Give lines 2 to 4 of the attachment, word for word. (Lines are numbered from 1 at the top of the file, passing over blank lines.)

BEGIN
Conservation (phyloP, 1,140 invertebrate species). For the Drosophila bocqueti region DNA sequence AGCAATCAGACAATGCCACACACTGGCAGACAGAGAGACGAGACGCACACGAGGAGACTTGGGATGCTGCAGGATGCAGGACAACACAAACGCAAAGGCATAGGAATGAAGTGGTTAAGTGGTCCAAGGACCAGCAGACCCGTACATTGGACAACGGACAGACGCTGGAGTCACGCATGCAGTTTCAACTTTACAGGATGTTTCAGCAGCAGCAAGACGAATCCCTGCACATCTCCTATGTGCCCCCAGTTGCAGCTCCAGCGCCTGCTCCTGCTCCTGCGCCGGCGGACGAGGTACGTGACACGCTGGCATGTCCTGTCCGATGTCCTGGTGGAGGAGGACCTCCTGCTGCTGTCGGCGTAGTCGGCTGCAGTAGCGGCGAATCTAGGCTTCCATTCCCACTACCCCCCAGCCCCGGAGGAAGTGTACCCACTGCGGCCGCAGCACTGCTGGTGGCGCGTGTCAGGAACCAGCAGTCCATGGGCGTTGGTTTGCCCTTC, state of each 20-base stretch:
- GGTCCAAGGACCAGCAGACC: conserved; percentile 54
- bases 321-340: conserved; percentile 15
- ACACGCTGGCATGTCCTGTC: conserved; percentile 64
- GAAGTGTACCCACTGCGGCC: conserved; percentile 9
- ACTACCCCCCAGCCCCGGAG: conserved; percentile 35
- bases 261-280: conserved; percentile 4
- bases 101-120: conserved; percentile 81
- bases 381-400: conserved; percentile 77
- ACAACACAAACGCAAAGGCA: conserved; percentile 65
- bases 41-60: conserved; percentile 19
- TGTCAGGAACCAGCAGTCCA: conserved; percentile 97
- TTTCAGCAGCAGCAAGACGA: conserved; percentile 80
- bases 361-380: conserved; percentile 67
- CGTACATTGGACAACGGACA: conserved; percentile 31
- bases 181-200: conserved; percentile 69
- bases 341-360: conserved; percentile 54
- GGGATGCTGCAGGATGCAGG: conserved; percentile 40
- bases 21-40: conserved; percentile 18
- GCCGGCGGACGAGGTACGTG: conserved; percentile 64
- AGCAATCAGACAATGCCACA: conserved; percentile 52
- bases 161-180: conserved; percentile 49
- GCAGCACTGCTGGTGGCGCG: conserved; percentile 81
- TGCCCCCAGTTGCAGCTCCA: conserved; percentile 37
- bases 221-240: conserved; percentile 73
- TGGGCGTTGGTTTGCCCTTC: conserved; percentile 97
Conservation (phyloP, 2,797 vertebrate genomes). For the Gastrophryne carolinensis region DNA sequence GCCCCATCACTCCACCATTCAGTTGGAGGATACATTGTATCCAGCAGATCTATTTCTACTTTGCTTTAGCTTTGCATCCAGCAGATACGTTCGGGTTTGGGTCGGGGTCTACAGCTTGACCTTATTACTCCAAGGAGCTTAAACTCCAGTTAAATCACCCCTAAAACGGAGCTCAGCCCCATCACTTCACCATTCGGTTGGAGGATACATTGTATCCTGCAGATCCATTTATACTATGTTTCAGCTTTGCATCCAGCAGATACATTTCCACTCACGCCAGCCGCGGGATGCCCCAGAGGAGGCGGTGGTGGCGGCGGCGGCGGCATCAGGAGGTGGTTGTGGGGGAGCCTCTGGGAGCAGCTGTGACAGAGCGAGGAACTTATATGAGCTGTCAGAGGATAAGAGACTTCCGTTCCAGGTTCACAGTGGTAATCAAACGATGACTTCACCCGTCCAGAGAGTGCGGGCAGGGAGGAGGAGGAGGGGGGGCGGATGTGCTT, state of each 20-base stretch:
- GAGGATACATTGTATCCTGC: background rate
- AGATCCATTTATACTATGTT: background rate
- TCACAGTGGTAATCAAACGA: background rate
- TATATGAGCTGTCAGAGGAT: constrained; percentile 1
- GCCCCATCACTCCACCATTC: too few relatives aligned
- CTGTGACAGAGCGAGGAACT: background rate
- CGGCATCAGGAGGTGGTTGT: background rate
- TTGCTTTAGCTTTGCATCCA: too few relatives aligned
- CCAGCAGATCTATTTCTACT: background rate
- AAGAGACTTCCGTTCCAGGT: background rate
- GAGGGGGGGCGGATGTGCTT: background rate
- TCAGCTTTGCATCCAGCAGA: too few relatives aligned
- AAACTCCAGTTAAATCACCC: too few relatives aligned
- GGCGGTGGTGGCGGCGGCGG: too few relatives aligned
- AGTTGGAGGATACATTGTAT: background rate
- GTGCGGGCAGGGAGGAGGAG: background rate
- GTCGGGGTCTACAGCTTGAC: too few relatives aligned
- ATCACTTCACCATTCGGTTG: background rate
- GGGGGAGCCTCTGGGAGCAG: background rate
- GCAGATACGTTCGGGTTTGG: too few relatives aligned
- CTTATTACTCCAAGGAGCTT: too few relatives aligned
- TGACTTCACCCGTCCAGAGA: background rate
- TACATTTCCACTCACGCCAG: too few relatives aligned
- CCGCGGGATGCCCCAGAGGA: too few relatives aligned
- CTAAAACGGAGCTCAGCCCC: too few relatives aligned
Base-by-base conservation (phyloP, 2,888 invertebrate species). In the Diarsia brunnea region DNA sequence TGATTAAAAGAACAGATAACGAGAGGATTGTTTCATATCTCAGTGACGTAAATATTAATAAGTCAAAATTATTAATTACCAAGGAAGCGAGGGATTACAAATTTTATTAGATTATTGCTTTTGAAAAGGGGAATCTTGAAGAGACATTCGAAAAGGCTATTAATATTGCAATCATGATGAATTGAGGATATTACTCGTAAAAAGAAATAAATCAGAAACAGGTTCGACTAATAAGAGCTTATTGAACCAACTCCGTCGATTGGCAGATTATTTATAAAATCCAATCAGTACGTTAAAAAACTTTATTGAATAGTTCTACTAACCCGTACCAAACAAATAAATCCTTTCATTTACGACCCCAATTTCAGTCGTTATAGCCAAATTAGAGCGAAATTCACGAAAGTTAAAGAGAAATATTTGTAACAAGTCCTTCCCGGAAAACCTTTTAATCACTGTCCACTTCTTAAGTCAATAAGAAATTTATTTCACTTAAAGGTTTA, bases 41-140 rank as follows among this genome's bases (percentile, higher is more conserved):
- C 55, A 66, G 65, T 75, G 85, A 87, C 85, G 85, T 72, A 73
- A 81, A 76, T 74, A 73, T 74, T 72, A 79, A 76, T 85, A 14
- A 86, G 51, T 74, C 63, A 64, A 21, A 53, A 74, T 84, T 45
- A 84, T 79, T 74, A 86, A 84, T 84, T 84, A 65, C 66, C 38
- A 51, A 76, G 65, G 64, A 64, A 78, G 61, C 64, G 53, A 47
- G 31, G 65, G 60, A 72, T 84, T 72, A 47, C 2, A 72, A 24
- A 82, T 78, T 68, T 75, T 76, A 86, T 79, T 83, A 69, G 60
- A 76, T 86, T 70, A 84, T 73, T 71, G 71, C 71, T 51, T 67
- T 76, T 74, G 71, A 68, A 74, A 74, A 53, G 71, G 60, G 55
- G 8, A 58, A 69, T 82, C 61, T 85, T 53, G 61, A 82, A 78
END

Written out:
- GGTCCAAGGACCAGCAGACC: conserved; percentile 54
- bases 321-340: conserved; percentile 15
- ACACGCTGGCATGTCCTGTC: conserved; percentile 64